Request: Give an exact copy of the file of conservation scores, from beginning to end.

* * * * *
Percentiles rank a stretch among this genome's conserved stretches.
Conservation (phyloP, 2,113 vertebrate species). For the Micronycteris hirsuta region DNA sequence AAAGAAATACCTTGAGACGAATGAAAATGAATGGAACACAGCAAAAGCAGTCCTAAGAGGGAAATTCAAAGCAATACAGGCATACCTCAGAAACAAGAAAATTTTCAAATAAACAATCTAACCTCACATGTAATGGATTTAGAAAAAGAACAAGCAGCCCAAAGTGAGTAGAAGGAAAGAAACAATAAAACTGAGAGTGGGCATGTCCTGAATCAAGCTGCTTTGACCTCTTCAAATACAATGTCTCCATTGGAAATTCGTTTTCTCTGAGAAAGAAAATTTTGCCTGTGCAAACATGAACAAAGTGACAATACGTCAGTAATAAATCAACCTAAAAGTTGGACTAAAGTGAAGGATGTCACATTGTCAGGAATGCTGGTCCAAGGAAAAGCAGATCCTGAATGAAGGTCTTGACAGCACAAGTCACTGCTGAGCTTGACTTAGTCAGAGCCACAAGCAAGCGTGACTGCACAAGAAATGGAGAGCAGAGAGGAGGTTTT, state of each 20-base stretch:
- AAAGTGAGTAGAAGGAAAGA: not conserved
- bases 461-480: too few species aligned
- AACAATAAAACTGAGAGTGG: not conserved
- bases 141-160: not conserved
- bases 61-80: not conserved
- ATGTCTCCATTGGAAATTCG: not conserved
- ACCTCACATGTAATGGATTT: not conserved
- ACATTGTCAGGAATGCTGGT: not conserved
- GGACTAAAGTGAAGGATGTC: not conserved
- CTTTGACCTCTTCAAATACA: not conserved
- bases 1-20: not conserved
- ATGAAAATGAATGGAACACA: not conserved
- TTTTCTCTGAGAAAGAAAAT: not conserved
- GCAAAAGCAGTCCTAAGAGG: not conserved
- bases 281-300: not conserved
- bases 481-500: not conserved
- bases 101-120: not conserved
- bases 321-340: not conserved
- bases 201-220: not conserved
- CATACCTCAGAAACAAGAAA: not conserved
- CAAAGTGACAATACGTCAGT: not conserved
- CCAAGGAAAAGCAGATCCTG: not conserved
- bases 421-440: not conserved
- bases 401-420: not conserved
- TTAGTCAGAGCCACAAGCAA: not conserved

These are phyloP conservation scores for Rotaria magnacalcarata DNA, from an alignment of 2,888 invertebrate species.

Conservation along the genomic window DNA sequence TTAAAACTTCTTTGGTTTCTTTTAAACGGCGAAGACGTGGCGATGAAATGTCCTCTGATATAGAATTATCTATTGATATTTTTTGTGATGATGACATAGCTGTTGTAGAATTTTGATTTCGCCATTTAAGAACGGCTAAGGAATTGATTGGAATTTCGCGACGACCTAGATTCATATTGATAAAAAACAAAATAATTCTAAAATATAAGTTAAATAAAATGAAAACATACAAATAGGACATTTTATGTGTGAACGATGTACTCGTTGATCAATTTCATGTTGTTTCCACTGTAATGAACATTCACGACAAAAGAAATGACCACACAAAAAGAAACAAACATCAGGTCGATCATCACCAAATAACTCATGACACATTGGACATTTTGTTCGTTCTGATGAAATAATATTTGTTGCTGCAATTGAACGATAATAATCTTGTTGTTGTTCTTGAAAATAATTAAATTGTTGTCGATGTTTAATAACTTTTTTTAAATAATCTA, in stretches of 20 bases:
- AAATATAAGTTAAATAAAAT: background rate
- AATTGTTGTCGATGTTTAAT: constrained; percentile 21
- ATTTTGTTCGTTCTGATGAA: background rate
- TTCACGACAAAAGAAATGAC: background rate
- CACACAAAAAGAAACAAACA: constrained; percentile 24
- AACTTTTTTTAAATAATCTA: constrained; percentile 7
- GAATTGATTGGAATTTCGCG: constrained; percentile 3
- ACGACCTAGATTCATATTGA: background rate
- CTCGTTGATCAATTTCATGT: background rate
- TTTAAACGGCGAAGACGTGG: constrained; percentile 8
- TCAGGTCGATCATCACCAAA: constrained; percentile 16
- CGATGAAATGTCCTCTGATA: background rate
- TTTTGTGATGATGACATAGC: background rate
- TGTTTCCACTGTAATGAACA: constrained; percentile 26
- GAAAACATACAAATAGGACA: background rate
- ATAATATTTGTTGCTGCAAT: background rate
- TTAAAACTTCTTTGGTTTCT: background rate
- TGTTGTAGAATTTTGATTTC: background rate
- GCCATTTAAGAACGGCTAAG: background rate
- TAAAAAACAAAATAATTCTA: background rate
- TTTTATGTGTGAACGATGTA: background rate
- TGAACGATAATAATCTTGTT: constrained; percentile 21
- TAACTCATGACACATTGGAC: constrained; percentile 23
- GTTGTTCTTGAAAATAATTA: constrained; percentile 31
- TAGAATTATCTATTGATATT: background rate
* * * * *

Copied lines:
Percentiles rank a stretch among this genome's conserved stretches.
Conservation (phyloP, 2,113 vertebrate species). For the Micronycteris hirsuta region DNA sequence AAAGAAATACCTTGAGACGAATGAAAATGAATGGAACACAGCAAAAGCAGTCCTAAGAGGGAAATTCAAAGCAATACAGGCATACCTCAGAAACAAGAAAATTTTCAAATAAACAATCTAACCTCACATGTAATGGATTTAGAAAAAGAACAAGCAGCCCAAAGTGAGTAGAAGGAAAGAAACAATAAAACTGAGAGTGGGCATGTCCTGAATCAAGCTGCTTTGACCTCTTCAAATACAATGTCTCCATTGGAAATTCGTTTTCTCTGAGAAAGAAAATTTTGCCTGTGCAAACATGAACAAAGTGACAATACGTCAGTAATAAATCAACCTAAAAGTTGGACTAAAGTGAAGGATGTCACATTGTCAGGAATGCTGGTCCAAGGAAAAGCAGATCCTGAATGAAGGTCTTGACAGCACAAGTCACTGCTGAGCTTGACTTAGTCAGAGCCACAAGCAAGCGTGACTGCACAAGAAATGGAGAGCAGAGAGGAGGTTTT, state of each 20-base stretch:
- AAAGTGAGTAGAAGGAAAGA: not conserved
- bases 461-480: too few species aligned
- AACAATAAAACTGAGAGTGG: not conserved
- bases 141-160: not conserved
- bases 61-80: not conserved
- ATGTCTCCATTGGAAATTCG: not conserved
- ACCTCACATGTAATGGATTT: not conserved
- ACATTGTCAGGAATGCTGGT: not conserved
- GGACTAAAGTGAAGGATGTC: not conserved
- CTTTGACCTCTTCAAATACA: not conserved
- bases 1-20: not conserved
- ATGAAAATGAATGGAACACA: not conserved
- TTTTCTCTGAGAAAGAAAAT: not conserved
- GCAAAAGCAGTCCTAAGAGG: not conserved
- bases 281-300: not conserved
- bases 481-500: not conserved
- bases 101-120: not conserved
- bases 321-340: not conserved
- bases 201-220: not conserved
- CATACCTCAGAAACAAGAAA: not conserved
- CAAAGTGACAATACGTCAGT: not conserved
- CCAAGGAAAAGCAGATCCTG: not conserved
- bases 421-440: not conserved
- bases 401-420: not conserved
- TTAGTCAGAGCCACAAGCAA: not conserved

These are phyloP conservation scores for Rotaria magnacalcarata DNA, from an alignment of 2,888 invertebrate species.

Conservation along the genomic window DNA sequence TTAAAACTTCTTTGGTTTCTTTTAAACGGCGAAGACGTGGCGATGAAATGTCCTCTGATATAGAATTATCTATTGATATTTTTTGTGATGATGACATAGCTGTTGTAGAATTTTGATTTCGCCATTTAAGAACGGCTAAGGAATTGATTGGAATTTCGCGACGACCTAGATTCATATTGATAAAAAACAAAATAATTCTAAAATATAAGTTAAATAAAATGAAAACATACAAATAGGACATTTTATGTGTGAACGATGTACTCGTTGATCAATTTCATGTTGTTTCCACTGTAATGAACATTCACGACAAAAGAAATGACCACACAAAAAGAAACAAACATCAGGTCGATCATCACCAAATAACTCATGACACATTGGACATTTTGTTCGTTCTGATGAAATAATATTTGTTGCTGCAATTGAACGATAATAATCTTGTTGTTGTTCTTGAAAATAATTAAATTGTTGTCGATGTTTAATAACTTTTTTTAAATAATCTA, in stretches of 20 bases:
- AAATATAAGTTAAATAAAAT: background rate
- AATTGTTGTCGATGTTTAAT: constrained; percentile 21
- ATTTTGTTCGTTCTGATGAA: background rate
- TTCACGACAAAAGAAATGAC: background rate
- CACACAAAAAGAAACAAACA: constrained; percentile 24
- AACTTTTTTTAAATAATCTA: constrained; percentile 7
- GAATTGATTGGAATTTCGCG: constrained; percentile 3
- ACGACCTAGATTCATATTGA: background rate
- CTCGTTGATCAATTTCATGT: background rate
- TTTAAACGGCGAAGACGTGG: constrained; percentile 8
- TCAGGTCGATCATCACCAAA: constrained; percentile 16
- CGATGAAATGTCCTCTGATA: background rate
- TTTTGTGATGATGACATAGC: background rate
- TGTTTCCACTGTAATGAACA: constrained; percentile 26
- GAAAACATACAAATAGGACA: background rate
- ATAATATTTGTTGCTGCAAT: background rate
- TTAAAACTTCTTTGGTTTCT: background rate
- TGTTGTAGAATTTTGATTTC: background rate
- GCCATTTAAGAACGGCTAAG: background rate
- TAAAAAACAAAATAATTCTA: background rate
- TTTTATGTGTGAACGATGTA: background rate
- TGAACGATAATAATCTTGTT: constrained; percentile 21
- TAACTCATGACACATTGGAC: constrained; percentile 23
- GTTGTTCTTGAAAATAATTA: constrained; percentile 31
- TAGAATTATCTATTGATATT: background rate